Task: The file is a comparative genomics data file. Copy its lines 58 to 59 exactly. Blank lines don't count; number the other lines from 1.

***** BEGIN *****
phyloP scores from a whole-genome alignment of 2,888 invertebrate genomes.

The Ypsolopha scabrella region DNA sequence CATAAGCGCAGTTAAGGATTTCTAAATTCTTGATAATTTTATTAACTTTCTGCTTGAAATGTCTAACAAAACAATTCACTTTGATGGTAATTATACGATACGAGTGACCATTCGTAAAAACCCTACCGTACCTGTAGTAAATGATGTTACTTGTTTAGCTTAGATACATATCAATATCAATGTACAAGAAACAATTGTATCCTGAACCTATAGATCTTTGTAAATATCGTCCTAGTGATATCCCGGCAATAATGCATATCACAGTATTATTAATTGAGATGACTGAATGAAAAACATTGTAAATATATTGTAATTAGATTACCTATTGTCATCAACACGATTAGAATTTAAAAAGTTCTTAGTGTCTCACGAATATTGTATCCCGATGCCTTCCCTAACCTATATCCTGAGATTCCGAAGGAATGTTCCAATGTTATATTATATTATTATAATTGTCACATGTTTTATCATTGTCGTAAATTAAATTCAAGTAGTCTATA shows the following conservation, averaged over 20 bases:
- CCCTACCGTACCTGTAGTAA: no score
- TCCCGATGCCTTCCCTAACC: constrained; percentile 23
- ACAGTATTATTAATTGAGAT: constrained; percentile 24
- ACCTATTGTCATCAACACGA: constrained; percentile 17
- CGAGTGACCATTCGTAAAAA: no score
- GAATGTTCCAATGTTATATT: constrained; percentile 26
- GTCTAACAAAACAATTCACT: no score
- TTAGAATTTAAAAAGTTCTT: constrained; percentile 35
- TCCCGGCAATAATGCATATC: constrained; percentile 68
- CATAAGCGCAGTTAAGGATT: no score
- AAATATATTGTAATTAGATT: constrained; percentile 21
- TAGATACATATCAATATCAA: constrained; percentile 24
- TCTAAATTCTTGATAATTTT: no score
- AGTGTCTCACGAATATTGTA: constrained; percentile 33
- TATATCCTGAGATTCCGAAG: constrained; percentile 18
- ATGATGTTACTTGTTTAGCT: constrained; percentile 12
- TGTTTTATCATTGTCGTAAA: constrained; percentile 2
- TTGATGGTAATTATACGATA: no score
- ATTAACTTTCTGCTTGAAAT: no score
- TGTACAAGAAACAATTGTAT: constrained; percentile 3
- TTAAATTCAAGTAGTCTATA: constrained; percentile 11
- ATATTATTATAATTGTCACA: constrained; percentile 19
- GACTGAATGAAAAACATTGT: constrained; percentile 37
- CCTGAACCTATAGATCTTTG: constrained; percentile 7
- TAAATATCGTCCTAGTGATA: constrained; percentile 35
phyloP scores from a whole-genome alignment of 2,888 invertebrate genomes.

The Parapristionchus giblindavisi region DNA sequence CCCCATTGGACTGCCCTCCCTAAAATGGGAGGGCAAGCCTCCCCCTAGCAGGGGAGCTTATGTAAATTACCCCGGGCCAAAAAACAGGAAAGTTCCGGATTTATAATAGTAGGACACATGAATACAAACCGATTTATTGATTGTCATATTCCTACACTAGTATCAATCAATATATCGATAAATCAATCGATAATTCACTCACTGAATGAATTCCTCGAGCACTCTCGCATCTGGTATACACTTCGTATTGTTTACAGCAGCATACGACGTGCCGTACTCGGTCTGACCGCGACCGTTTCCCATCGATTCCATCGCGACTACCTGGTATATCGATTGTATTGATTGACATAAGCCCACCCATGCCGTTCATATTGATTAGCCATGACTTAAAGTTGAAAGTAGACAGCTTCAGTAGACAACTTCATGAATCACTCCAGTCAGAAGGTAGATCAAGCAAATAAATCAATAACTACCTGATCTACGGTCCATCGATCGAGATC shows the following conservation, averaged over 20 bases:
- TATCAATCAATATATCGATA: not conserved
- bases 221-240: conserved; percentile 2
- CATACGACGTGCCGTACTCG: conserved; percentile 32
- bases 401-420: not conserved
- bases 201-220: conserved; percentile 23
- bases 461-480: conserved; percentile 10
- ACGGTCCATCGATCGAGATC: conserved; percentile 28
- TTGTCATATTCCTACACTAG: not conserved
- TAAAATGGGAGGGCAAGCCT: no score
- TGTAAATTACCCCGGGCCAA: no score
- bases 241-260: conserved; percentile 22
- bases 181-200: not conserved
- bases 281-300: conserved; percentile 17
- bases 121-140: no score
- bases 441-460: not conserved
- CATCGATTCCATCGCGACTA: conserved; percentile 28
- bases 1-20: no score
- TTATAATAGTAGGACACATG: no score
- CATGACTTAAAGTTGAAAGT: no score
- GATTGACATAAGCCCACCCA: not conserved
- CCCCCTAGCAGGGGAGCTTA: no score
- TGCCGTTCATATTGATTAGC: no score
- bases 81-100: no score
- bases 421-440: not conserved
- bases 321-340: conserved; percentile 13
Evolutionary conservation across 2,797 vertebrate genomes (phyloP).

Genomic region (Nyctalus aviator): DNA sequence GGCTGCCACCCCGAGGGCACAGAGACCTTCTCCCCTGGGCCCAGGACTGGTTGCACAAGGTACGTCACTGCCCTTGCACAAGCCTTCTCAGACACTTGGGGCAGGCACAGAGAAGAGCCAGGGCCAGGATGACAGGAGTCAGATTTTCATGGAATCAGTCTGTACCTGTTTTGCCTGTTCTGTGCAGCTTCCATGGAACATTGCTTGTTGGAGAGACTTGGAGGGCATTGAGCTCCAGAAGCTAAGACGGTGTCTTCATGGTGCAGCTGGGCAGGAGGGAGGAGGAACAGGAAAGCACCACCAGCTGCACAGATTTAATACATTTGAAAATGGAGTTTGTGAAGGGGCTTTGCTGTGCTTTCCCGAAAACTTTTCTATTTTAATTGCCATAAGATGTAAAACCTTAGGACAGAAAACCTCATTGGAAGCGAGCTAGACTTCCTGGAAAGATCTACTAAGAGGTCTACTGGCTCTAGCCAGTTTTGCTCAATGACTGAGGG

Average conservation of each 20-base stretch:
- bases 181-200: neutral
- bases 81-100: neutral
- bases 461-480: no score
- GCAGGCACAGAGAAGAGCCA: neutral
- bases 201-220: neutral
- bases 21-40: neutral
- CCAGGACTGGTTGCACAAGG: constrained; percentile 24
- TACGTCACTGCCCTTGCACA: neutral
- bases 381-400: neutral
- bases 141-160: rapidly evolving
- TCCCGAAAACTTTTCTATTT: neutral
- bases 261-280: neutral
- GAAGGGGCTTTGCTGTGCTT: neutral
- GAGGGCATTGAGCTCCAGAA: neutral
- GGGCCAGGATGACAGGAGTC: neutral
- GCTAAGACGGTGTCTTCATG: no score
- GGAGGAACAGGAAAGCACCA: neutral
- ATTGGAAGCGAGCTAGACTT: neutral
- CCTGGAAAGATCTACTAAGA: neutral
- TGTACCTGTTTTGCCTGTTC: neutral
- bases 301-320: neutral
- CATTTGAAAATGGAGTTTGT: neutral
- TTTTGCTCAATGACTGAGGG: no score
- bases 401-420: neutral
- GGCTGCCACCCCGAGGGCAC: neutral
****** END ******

- bases 181-200: neutral
- bases 81-100: neutral